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In 2020, it looks like marijuana's reputation for producing a laid-back feeling may take a hit.

Not that kind of hit.

What’s the point?

Arkansas will be the front lines of a battle over recreational marijuana in 2020.

Only people in a haze would fail to recognize that 2020 is destined to be an intense political year. And now -- hold your breath -- it looks like a fight is on for the future of recreational use of marijuana in the Natural State.

And it's not just going to be a battle at the ballot box.

At least two efforts are underway to get the issue of legalized recreational marijuana on the ballot. They would essentially accomplish the same goal, but structure it in different ways.

The Drug Policy Education Group has filed a pair of proposed constitutional amendments. One would legalize the use of recreational marijuana. The group's second amendment would erase past marijuana convictions.

Arkansas True Grass is another group planning a push for a single amendment that would seek to achieve the same goals.

The state's voters in 2016 backed an amendment to legalize marijuana for medicinal purposes. Now, the new amendments want to turn the state into a marijuana free-for-all for adult use, which of course won't be free. They argue marijuana could become a new cash crop for farmers; that legalization would help get rid of the criminal market that supports gangs; and that people should have a personal right to use the drug.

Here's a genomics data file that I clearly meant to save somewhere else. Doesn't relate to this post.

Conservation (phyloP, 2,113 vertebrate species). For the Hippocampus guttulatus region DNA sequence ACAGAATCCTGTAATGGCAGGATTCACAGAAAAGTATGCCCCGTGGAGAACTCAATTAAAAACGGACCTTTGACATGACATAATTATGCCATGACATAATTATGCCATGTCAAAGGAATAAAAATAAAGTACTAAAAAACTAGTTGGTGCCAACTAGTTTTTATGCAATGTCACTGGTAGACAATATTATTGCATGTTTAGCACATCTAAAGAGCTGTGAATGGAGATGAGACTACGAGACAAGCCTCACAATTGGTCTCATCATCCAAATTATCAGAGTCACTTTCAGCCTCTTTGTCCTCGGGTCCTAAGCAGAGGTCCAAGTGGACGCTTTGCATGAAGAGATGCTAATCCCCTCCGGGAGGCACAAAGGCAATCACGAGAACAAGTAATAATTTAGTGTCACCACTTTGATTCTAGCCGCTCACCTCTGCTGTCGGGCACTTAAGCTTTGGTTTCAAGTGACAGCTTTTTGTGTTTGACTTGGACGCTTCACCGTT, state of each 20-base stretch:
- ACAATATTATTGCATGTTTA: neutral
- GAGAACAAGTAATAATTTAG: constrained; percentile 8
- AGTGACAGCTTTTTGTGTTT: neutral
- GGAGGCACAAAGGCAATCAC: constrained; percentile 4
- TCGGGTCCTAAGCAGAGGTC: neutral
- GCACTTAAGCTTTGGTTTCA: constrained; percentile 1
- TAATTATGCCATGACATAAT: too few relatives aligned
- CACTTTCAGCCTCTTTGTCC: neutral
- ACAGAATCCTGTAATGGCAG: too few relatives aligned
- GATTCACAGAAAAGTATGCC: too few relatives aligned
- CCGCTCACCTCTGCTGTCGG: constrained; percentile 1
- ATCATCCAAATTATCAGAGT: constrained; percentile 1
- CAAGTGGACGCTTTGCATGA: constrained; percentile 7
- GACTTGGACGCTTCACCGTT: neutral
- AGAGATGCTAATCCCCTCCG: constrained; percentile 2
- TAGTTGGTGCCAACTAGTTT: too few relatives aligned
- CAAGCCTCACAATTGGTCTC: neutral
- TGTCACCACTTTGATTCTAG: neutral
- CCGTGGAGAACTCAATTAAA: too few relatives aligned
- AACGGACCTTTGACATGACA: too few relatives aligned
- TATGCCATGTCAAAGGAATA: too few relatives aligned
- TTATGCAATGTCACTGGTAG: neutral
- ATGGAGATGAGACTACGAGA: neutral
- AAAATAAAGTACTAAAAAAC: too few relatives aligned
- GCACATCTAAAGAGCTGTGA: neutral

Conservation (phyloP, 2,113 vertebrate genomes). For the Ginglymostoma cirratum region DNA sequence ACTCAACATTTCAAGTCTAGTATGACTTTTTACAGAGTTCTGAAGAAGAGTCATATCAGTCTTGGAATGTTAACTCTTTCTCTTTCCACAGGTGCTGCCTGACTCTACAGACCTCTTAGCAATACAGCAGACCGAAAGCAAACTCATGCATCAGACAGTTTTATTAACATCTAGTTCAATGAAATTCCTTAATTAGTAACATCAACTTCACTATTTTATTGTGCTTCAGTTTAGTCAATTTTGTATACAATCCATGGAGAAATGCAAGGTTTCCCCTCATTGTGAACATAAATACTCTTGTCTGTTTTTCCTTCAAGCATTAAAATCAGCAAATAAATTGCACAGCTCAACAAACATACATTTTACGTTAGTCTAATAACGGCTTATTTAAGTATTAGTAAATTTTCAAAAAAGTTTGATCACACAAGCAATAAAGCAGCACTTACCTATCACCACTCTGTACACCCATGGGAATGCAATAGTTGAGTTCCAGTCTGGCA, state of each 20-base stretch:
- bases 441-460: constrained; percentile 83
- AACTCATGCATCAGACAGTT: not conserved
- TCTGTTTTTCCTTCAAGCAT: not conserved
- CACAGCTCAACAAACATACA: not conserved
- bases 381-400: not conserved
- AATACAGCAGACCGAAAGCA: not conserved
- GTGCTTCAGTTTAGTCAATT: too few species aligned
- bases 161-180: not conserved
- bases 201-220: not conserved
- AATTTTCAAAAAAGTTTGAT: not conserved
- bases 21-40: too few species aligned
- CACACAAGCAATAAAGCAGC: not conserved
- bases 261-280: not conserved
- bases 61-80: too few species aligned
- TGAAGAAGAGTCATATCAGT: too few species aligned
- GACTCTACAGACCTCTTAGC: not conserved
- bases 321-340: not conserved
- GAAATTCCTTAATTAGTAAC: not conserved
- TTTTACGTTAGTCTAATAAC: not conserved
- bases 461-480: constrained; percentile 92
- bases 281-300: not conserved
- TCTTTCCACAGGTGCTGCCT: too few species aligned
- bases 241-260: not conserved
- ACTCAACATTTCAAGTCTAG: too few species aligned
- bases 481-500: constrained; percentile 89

So where's the battle? A few days ago in Rogers, more than 200 people showed up to discuss the launch of a campaign to convince voters not to sign any petitions that would put recreational marijuana measures on the ballot. It shouldn't go unnoticed that it was organized by state Sen. Cecile Bledsoe and attended by the Honorable Asa Hutchinson, governor of Arkansas.

Anyone wanting a constitutional amendment on the 2020 ballot will have to collect 89,151 signatures of voters. Among those at the Rogers meeting, several said the best way to thwart a victory for marijuana advocates is to keep them from earning a spot on the November 2020 ballot.

Hutchinson warned "Arkansas voters are in a passing mood," citing the medical pot and casino gambling measures passed in the last two general elections. Melissa Fults, who heads the Drug Policy Education Group, seemed to appreciate acknowledgement that the measures would likely pass.

It will be intriguing to observe how the anti-marijuana group pursues its mission. Will it be a big advertising campaign? Or will they put boots on the ground, hoping to meet the enemy in the trenches -- which could be anywhere that large groups of people gather in the state.

Hey, it's 'Merica. And this is the political process.

Certainly, the governor and other state leaders have to be careful. Their involvement could leave the impression that they are going to use the power of state government to defeat the signature-gathering effort of pro-marijuana forces. But as individuals, they have every right to give voice to what they believe is best for Arkansas.

We oppose legalization of recreational marijuana. It's a drug. It should be regulated as a drug, including its evaluation by the Food and Drug Administration as other drugs are.

Establishing drug available and regulation by popular vote isn't healthy. Look at the whole mess involving the unregulated vaping industry. Strict government regulation is, in some cases, a good thing.

Where we'd like to see Arkansas high is on lists for job creation, educational opportunities, tourism, environmental protection and integrity in government.

Commentary on 10/05/2019

Print Headline: High times ahead

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